Without giving anything away (other than SPOILERS if you're not caught up on all the previous episodes), teacher-turned-meth-cooker Walter White (Bryan Cranston, who also directed the latest episode) has a new problem: His DEA agent brother-in-law, Hank (Dean Norris), experienced an epiphany regarding Walt and his nefarious alter ego, the mysterious Heisenberg.
Aaron Paul), he's still dealing with emotional fallout from some of the collateral damage their endeavors have produced, exhibiting far deeper pangs of conscience than Walt, his literal partner in crime.
Indeed, to the show's credit, the Jesse arc might be every bit as fascinating as Walt's is -- or, for that matter, Hank's appears destined to be. And while Gilligan and company have occasionally taken their time to meander on oddities, betraying the showrunner's quirky sensibilities, this tautly paced episode suggests it's going to be more of a sprint toward the finish line, with barely an ounce of fat on it.
"Breaking Bad" has been showered with praise from critics -- including a detailed essay from New York Times film critic A.O. Scott, taking a break from summer blockbusters -- and individual Emmys for Cranston and Paul. But until the prospect of an ending put the program in focus, a larger appreciation of what the show represents might have been clouded, in part, by AMC's ostentatious success with "Mad Men," including that show's four consecutive Emmy wins.
So it's worth repeating that this series has set a seldom-rivaled standard for serialized storytelling -- specifically, writing itself into what seem like inescapable corners, only to find ingenious resolutions; and by charting the slow-motion descent of its protagonist, gradually crossing one moral threshold after another.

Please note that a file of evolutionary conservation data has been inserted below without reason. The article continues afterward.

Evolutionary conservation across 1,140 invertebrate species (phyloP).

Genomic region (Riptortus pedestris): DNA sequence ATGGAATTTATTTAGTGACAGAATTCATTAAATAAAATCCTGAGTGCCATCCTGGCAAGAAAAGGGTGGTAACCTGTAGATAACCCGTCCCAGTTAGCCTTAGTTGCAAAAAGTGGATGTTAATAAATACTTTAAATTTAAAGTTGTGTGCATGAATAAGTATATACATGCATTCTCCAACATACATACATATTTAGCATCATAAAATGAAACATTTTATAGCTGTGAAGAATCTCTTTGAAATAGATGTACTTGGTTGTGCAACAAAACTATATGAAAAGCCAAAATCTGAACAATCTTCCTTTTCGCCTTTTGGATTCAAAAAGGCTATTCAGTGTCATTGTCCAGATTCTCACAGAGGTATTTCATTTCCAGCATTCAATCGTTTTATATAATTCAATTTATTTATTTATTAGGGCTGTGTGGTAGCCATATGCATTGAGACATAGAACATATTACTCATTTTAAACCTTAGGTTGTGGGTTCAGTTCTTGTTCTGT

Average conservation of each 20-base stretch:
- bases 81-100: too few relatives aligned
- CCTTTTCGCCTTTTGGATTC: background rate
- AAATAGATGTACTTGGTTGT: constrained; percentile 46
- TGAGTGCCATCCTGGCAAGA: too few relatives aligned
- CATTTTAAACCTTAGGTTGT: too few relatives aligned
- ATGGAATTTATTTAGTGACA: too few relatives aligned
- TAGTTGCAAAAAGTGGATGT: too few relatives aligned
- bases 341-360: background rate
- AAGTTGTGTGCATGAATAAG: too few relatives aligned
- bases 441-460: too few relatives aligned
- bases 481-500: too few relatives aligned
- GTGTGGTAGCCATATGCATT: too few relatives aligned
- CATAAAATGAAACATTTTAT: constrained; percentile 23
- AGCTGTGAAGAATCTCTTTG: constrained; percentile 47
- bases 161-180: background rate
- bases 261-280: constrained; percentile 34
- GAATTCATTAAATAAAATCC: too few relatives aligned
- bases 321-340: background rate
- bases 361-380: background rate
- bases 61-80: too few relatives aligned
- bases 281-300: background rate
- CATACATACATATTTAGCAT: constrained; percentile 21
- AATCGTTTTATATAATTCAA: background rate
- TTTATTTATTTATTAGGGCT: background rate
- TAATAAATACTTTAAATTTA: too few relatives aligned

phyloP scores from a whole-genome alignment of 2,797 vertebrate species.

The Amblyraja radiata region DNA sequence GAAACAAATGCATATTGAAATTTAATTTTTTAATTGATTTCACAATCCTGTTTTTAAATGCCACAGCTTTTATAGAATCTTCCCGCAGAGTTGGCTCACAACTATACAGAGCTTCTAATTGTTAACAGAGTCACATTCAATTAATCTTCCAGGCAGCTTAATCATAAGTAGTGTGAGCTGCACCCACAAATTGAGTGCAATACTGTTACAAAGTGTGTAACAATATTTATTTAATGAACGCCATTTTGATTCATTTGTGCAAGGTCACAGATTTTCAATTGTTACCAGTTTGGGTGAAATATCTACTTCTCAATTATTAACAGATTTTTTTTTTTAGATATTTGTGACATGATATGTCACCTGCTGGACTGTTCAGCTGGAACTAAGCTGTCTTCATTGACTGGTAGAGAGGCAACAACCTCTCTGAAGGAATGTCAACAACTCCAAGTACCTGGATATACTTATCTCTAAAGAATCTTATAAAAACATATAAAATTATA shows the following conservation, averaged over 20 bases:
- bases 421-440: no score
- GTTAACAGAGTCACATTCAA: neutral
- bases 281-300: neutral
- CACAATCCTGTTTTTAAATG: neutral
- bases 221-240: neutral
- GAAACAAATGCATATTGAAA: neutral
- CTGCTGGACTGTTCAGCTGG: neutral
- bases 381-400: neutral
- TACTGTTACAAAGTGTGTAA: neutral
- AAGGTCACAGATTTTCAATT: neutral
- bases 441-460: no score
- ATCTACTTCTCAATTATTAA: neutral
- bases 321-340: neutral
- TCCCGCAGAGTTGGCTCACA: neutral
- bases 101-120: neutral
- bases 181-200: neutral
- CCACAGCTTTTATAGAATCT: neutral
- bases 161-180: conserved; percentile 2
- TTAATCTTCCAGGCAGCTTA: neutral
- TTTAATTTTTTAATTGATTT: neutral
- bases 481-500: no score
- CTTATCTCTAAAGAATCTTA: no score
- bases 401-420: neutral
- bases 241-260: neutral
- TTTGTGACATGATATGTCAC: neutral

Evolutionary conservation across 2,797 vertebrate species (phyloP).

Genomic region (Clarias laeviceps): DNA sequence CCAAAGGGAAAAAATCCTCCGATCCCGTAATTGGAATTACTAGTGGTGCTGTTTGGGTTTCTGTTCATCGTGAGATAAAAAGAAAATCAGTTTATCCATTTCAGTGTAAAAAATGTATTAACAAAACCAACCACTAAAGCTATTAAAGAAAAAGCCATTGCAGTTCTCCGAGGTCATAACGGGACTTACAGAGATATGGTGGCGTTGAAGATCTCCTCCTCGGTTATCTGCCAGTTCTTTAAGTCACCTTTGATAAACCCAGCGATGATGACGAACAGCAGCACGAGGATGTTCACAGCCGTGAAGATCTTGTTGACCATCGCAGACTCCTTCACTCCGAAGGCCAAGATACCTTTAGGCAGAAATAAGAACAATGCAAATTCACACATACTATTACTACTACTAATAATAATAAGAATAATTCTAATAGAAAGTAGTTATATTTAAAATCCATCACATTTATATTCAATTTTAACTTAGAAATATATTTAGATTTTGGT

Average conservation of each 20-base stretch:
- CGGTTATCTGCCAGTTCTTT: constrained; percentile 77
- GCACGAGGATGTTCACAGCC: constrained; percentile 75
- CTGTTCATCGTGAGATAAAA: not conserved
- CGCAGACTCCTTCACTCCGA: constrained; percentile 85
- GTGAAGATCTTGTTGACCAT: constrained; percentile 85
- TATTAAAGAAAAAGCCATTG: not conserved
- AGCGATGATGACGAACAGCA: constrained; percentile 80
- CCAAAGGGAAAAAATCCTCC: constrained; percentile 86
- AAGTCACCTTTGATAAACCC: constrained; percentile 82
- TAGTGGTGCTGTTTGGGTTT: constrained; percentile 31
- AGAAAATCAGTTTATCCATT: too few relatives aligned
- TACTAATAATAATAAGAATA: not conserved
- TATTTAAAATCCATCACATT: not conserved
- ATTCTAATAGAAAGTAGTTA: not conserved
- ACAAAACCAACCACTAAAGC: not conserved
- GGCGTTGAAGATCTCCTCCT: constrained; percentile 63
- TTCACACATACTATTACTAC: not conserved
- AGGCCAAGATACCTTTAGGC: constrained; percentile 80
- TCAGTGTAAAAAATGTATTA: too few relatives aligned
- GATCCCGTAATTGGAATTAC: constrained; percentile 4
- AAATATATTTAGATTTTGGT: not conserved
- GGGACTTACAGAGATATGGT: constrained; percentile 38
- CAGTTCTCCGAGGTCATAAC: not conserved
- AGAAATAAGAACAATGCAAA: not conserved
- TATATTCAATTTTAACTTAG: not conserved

In my initial review back in 2008, I expressed admiration for the manner in which the show "consistently keeps the audience off balance, oscillating between life-or-death scenarios and dark comedy," but added this disclaimer: "As polished as 'Breaking Bad' is, in terms of long-term potential (or however long Walt has), it's the sort of front-loaded affair that invites skepticism as to whether the idiosyncratic tone can be maintained."
Five years later, those misgivings have been eradicated, and Gilligan has made good on the conceit he described, in cinematic terms as, "You take Mr. Chips and turn him into Scarface."
Both of those characters died, of course -- one in bed, the other in a hail of bullets. But wherever and however Walt ultimately meets his maker, it's going to be awfully hard to say goodbye to our little friend.
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